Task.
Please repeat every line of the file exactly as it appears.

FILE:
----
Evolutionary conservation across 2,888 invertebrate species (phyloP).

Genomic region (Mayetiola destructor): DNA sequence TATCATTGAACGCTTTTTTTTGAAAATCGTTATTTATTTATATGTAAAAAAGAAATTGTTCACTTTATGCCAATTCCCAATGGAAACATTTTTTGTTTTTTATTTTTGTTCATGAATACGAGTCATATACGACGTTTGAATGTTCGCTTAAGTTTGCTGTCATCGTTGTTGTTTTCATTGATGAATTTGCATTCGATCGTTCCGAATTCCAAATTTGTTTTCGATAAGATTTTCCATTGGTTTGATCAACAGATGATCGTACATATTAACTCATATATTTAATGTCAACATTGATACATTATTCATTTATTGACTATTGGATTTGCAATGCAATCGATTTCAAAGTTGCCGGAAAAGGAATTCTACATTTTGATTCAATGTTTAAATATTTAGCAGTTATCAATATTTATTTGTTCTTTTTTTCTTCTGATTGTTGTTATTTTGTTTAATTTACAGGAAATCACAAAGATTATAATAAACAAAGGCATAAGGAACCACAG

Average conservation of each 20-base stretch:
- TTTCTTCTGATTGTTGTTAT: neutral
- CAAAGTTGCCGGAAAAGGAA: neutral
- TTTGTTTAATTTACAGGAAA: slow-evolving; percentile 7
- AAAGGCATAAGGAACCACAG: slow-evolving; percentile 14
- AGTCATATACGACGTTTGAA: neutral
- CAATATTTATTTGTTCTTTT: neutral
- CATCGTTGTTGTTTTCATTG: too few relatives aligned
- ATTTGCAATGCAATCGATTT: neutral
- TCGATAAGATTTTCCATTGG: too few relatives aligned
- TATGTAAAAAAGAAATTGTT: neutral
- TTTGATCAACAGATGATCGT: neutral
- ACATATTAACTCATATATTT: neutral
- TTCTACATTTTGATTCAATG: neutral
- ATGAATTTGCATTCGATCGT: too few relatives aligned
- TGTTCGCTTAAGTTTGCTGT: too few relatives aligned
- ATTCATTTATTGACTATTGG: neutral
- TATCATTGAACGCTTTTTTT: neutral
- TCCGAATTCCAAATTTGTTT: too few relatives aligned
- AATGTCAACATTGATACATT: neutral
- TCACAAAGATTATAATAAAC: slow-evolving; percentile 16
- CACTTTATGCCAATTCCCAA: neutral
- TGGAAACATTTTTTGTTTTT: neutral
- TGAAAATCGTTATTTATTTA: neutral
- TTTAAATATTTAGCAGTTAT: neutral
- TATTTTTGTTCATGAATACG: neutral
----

Evolutionary conservation across 2,888 invertebrate species (phyloP).

Genomic region (Mayetiola destructor): DNA sequence TATCATTGAACGCTTTTTTTTGAAAATCGTTATTTATTTATATGTAAAAAAGAAATTGTTCACTTTATGCCAATTCCCAATGGAAACATTTTTTGTTTTTTATTTTTGTTCATGAATACGAGTCATATACGACGTTTGAATGTTCGCTTAAGTTTGCTGTCATCGTTGTTGTTTTCATTGATGAATTTGCATTCGATCGTTCCGAATTCCAAATTTGTTTTCGATAAGATTTTCCATTGGTTTGATCAACAGATGATCGTACATATTAACTCATATATTTAATGTCAACATTGATACATTATTCATTTATTGACTATTGGATTTGCAATGCAATCGATTTCAAAGTTGCCGGAAAAGGAATTCTACATTTTGATTCAATGTTTAAATATTTAGCAGTTATCAATATTTATTTGTTCTTTTTTTCTTCTGATTGTTGTTATTTTGTTTAATTTACAGGAAATCACAAAGATTATAATAAACAAAGGCATAAGGAACCACAG

Average conservation of each 20-base stretch:
- TTTCTTCTGATTGTTGTTAT: neutral
- CAAAGTTGCCGGAAAAGGAA: neutral
- TTTGTTTAATTTACAGGAAA: slow-evolving; percentile 7
- AAAGGCATAAGGAACCACAG: slow-evolving; percentile 14
- AGTCATATACGACGTTTGAA: neutral
- CAATATTTATTTGTTCTTTT: neutral
- CATCGTTGTTGTTTTCATTG: too few relatives aligned
- ATTTGCAATGCAATCGATTT: neutral
- TCGATAAGATTTTCCATTGG: too few relatives aligned
- TATGTAAAAAAGAAATTGTT: neutral
- TTTGATCAACAGATGATCGT: neutral
- ACATATTAACTCATATATTT: neutral
- TTCTACATTTTGATTCAATG: neutral
- ATGAATTTGCATTCGATCGT: too few relatives aligned
- TGTTCGCTTAAGTTTGCTGT: too few relatives aligned
- ATTCATTTATTGACTATTGG: neutral
- TATCATTGAACGCTTTTTTT: neutral
- TCCGAATTCCAAATTTGTTT: too few relatives aligned
- AATGTCAACATTGATACATT: neutral
- TCACAAAGATTATAATAAAC: slow-evolving; percentile 16
- CACTTTATGCCAATTCCCAA: neutral
- TGGAAACATTTTTTGTTTTT: neutral
- TGAAAATCGTTATTTATTTA: neutral
- TTTAAATATTTAGCAGTTAT: neutral
- TATTTTTGTTCATGAATACG: neutral